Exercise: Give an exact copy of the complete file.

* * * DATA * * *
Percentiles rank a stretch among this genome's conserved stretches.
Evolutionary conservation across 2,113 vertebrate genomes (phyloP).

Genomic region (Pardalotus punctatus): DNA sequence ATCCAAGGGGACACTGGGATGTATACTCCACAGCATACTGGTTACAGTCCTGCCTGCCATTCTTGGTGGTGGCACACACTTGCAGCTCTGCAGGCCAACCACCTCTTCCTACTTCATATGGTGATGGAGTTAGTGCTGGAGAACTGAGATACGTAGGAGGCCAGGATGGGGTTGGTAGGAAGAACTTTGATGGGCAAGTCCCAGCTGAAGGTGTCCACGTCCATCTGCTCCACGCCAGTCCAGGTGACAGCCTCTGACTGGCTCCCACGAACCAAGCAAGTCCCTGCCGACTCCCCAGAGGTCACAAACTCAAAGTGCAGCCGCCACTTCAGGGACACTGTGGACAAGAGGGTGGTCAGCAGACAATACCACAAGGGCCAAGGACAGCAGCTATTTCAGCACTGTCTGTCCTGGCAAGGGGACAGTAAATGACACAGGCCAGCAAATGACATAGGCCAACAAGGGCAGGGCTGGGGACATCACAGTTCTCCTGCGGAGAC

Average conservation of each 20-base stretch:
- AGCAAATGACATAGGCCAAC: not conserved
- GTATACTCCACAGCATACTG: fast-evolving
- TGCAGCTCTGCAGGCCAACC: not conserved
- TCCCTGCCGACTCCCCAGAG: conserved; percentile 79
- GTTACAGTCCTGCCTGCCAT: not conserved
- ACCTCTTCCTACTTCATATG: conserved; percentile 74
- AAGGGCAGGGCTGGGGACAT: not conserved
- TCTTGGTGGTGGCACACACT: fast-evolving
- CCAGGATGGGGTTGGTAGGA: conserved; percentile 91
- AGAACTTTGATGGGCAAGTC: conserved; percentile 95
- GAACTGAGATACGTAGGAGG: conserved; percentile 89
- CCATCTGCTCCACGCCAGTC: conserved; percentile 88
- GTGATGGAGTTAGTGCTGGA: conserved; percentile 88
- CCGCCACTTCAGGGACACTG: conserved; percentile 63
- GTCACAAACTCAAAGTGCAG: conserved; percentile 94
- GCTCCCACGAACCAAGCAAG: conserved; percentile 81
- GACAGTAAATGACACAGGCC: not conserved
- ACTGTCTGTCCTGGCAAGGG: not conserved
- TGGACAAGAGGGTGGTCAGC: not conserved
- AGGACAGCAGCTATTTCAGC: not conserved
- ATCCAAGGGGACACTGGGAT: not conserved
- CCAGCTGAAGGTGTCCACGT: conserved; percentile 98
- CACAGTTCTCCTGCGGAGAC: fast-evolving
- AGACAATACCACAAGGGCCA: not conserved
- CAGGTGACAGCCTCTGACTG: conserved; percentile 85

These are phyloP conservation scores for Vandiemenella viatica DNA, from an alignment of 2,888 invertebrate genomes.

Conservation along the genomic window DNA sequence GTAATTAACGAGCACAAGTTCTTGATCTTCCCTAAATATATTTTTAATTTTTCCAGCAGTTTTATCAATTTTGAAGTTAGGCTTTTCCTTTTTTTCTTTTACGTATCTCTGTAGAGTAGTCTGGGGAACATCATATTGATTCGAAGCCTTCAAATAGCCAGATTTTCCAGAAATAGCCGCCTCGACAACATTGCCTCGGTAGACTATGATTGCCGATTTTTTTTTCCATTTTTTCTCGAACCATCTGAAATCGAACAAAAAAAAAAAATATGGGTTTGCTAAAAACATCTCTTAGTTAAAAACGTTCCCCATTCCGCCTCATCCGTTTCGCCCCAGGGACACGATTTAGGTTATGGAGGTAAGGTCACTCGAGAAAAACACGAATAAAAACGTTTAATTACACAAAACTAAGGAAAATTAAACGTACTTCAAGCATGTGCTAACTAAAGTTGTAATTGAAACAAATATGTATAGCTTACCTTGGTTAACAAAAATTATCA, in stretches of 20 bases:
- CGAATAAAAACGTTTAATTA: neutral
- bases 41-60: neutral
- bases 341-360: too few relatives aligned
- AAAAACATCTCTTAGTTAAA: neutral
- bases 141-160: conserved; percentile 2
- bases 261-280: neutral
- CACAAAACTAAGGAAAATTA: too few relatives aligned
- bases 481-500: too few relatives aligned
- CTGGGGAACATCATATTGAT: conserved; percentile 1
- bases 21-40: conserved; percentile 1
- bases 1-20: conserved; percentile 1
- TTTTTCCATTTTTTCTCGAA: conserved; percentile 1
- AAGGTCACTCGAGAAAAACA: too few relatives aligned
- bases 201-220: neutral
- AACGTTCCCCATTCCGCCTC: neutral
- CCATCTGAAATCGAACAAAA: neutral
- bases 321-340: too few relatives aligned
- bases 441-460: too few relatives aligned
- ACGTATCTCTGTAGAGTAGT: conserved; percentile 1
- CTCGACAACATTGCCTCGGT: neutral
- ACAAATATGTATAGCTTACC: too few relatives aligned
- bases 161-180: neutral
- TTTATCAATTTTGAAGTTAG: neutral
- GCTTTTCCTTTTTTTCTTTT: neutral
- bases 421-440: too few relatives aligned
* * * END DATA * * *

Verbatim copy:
Percentiles rank a stretch among this genome's conserved stretches.
Evolutionary conservation across 2,113 vertebrate genomes (phyloP).

Genomic region (Pardalotus punctatus): DNA sequence ATCCAAGGGGACACTGGGATGTATACTCCACAGCATACTGGTTACAGTCCTGCCTGCCATTCTTGGTGGTGGCACACACTTGCAGCTCTGCAGGCCAACCACCTCTTCCTACTTCATATGGTGATGGAGTTAGTGCTGGAGAACTGAGATACGTAGGAGGCCAGGATGGGGTTGGTAGGAAGAACTTTGATGGGCAAGTCCCAGCTGAAGGTGTCCACGTCCATCTGCTCCACGCCAGTCCAGGTGACAGCCTCTGACTGGCTCCCACGAACCAAGCAAGTCCCTGCCGACTCCCCAGAGGTCACAAACTCAAAGTGCAGCCGCCACTTCAGGGACACTGTGGACAAGAGGGTGGTCAGCAGACAATACCACAAGGGCCAAGGACAGCAGCTATTTCAGCACTGTCTGTCCTGGCAAGGGGACAGTAAATGACACAGGCCAGCAAATGACATAGGCCAACAAGGGCAGGGCTGGGGACATCACAGTTCTCCTGCGGAGAC

Average conservation of each 20-base stretch:
- AGCAAATGACATAGGCCAAC: not conserved
- GTATACTCCACAGCATACTG: fast-evolving
- TGCAGCTCTGCAGGCCAACC: not conserved
- TCCCTGCCGACTCCCCAGAG: conserved; percentile 79
- GTTACAGTCCTGCCTGCCAT: not conserved
- ACCTCTTCCTACTTCATATG: conserved; percentile 74
- AAGGGCAGGGCTGGGGACAT: not conserved
- TCTTGGTGGTGGCACACACT: fast-evolving
- CCAGGATGGGGTTGGTAGGA: conserved; percentile 91
- AGAACTTTGATGGGCAAGTC: conserved; percentile 95
- GAACTGAGATACGTAGGAGG: conserved; percentile 89
- CCATCTGCTCCACGCCAGTC: conserved; percentile 88
- GTGATGGAGTTAGTGCTGGA: conserved; percentile 88
- CCGCCACTTCAGGGACACTG: conserved; percentile 63
- GTCACAAACTCAAAGTGCAG: conserved; percentile 94
- GCTCCCACGAACCAAGCAAG: conserved; percentile 81
- GACAGTAAATGACACAGGCC: not conserved
- ACTGTCTGTCCTGGCAAGGG: not conserved
- TGGACAAGAGGGTGGTCAGC: not conserved
- AGGACAGCAGCTATTTCAGC: not conserved
- ATCCAAGGGGACACTGGGAT: not conserved
- CCAGCTGAAGGTGTCCACGT: conserved; percentile 98
- CACAGTTCTCCTGCGGAGAC: fast-evolving
- AGACAATACCACAAGGGCCA: not conserved
- CAGGTGACAGCCTCTGACTG: conserved; percentile 85

These are phyloP conservation scores for Vandiemenella viatica DNA, from an alignment of 2,888 invertebrate genomes.

Conservation along the genomic window DNA sequence GTAATTAACGAGCACAAGTTCTTGATCTTCCCTAAATATATTTTTAATTTTTCCAGCAGTTTTATCAATTTTGAAGTTAGGCTTTTCCTTTTTTTCTTTTACGTATCTCTGTAGAGTAGTCTGGGGAACATCATATTGATTCGAAGCCTTCAAATAGCCAGATTTTCCAGAAATAGCCGCCTCGACAACATTGCCTCGGTAGACTATGATTGCCGATTTTTTTTTCCATTTTTTCTCGAACCATCTGAAATCGAACAAAAAAAAAAAATATGGGTTTGCTAAAAACATCTCTTAGTTAAAAACGTTCCCCATTCCGCCTCATCCGTTTCGCCCCAGGGACACGATTTAGGTTATGGAGGTAAGGTCACTCGAGAAAAACACGAATAAAAACGTTTAATTACACAAAACTAAGGAAAATTAAACGTACTTCAAGCATGTGCTAACTAAAGTTGTAATTGAAACAAATATGTATAGCTTACCTTGGTTAACAAAAATTATCA, in stretches of 20 bases:
- CGAATAAAAACGTTTAATTA: neutral
- bases 41-60: neutral
- bases 341-360: too few relatives aligned
- AAAAACATCTCTTAGTTAAA: neutral
- bases 141-160: conserved; percentile 2
- bases 261-280: neutral
- CACAAAACTAAGGAAAATTA: too few relatives aligned
- bases 481-500: too few relatives aligned
- CTGGGGAACATCATATTGAT: conserved; percentile 1
- bases 21-40: conserved; percentile 1
- bases 1-20: conserved; percentile 1
- TTTTTCCATTTTTTCTCGAA: conserved; percentile 1
- AAGGTCACTCGAGAAAAACA: too few relatives aligned
- bases 201-220: neutral
- AACGTTCCCCATTCCGCCTC: neutral
- CCATCTGAAATCGAACAAAA: neutral
- bases 321-340: too few relatives aligned
- bases 441-460: too few relatives aligned
- ACGTATCTCTGTAGAGTAGT: conserved; percentile 1
- CTCGACAACATTGCCTCGGT: neutral
- ACAAATATGTATAGCTTACC: too few relatives aligned
- bases 161-180: neutral
- TTTATCAATTTTGAAGTTAG: neutral
- GCTTTTCCTTTTTTTCTTTT: neutral
- bases 421-440: too few relatives aligned